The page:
Fisking That RWA LTA Speech

by | Jul 23, 2018 | Industry Talk, Just Me | 4 comments

For those of us in the romance community, last week was one of our traditionally big weeks, as the annual Romance Writer’s of America convention was held in Denver. On Thursday evening RWA held the RITAs, which is basically romance’s version of the Oscars or Grammys. In other words, if you’re a romance writer, the RITAs are a big freaking deal.

A part of that big freaking deal is the Nora Roberts Lifetime Achievement Award, which is pretty much as important as it sounds. This year, the recipient of the LTA was apparently Suzanne Brockmann, who’s a very prolific romance writer and has had a long, successful career.

I admittedly wasn’t that tuned into anything regarding this year’s RWA convention. I honestly barely even knew it was happening last week, and probably wouldn’t have if I hadn’t seen several writer friends posting about it on Facebook. We just moved less than a month ago and are still trying to get settled in, and on top of that my husband’s dialysis access decided to learn a cool new trick last week and start clotting off when the tech sticks him to start treatment (the cool new trick part is sarcasm, because it’s really not cool at all). Needless to say, my mind’s been focused on other things.

But Saturday my news feed started blowing up with links to Brockmann’s speech, with fellow romance authors talking about how amazing it was. So I of course had to read it.

And I soon realized that I probably wasn’t going to be falling over with glee like so many of my fellow romance authors. After reading the speech in its entirety—and then waiting 24 hours and rereading it—I honestly felt flabbergasted and kind of angry. So I decided to take a page out of Larry Correia’s book and, well, give it a bit of a Fisking. And then I decided to go ahead and just post it on my blog rather than on my personal Facebook because if I was going to do this, I might as well go all in, right?

all in gif

Now, before I get started, I want to preface this with an explanation of my particular political beliefs. Because, like I said, all in, and even though all the writing marketing experts tell you not to get political, a lot of writers—especially romance writers, it seems—are getting political these days, and if I’m going to address something like this speech it’s only fair for me to clearly state where I stand.

If you’ve read my books (and if you’re here, there’s a good chance you have), you’ve probably been able to at least deduce that in some regards I lean somewhat conservative. I mean, I have a series that’s centered around a hunting ranch and my characters almost all are responsible gun owners. And, yeah, I am a very big proponent of the Second Amendment. And The First. And the whole damned Constitution. If I’m being totally honest, though, my political beliefs are probably best described as Libertarian Conservative, or what some others call Libertarian Constitutionalists, and still others simply call Constitutionalists. TBH, I think this meme probably sums up where I stand in the most simplistic way:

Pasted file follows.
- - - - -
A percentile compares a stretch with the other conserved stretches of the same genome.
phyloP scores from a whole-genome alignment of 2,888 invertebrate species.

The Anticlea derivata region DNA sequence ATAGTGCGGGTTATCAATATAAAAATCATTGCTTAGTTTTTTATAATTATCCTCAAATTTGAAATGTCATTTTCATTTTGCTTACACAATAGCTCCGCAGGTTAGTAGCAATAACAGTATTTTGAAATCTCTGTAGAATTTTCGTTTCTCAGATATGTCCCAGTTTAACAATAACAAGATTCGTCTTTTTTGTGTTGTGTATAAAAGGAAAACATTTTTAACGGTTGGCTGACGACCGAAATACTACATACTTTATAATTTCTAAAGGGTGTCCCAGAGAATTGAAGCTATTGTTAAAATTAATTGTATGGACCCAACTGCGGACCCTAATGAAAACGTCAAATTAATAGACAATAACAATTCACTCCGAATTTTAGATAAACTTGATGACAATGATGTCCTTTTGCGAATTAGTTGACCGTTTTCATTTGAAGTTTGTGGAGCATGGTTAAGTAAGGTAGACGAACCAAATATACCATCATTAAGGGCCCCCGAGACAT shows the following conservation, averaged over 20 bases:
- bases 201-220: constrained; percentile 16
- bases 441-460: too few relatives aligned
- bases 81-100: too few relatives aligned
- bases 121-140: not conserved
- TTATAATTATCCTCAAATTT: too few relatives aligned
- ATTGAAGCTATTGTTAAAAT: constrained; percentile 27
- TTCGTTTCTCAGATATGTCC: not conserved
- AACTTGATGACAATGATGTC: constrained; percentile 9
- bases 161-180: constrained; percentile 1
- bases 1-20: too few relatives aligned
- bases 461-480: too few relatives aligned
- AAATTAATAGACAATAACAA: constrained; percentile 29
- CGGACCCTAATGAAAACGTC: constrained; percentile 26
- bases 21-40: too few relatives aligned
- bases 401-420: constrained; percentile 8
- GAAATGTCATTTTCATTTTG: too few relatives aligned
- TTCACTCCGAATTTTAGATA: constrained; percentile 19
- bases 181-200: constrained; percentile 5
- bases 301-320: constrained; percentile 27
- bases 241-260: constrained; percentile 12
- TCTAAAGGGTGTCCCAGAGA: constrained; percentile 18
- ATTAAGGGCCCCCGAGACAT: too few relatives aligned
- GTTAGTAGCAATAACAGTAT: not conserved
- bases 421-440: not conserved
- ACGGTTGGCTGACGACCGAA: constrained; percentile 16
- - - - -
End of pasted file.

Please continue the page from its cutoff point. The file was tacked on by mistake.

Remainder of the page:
libertarian gay married couples meme

Toss in some “get off my lawn” and a whole lot of “taxation is theft” and you’re pretty much good to go. Basically, IDGAF what anyone else is doing, as long as it’s legal and not hurting anyone else or infringing on anyone’s rights. And most of all, I firmly—FIRMLY—believe in freedom of speech.

Not freedom FROM speech. But freedom OF speech.

And one of the reasons why I decided to Fisk this is because more and more, I feel like speech like this is only serving to silence the voices of those who don’t agree. And as writers, it’s our duty to not only speak, but to also defend the right to speak—even for those who we might disagree with.

So with that being said, here we go. The original text of Brockmann’s speech is in italics, and my comments are in bold.

There’s been a bit of buzz about my RWA LTA acceptance speech…

And I’d hoped the video would be up so you could watch it, but I think that takes a bit of time to do (and the gang over at RWA are a little busy with the rest of the giant conference), so I thought I’d zap you a quick e-newsletter with the contents of my speech.

(And also remind you that the big-ass RWA group book signing in support of literacy programs is TODAY, Saturday, July 21st from 3 to 5 pm at the Sheraton hotel in downtown Denver! I’ll be there! Come say hello!!)

For those of you who are unaware, there’s always a HUGE book signing at RWA that’s in support of literacy programs. It’s a great chance for readers to meet some of their favorite authors and get their books signed, and proceeds go to programs that support literacy. In other words, it’s an awesome event and something romance writers—and readers—look forward to every year.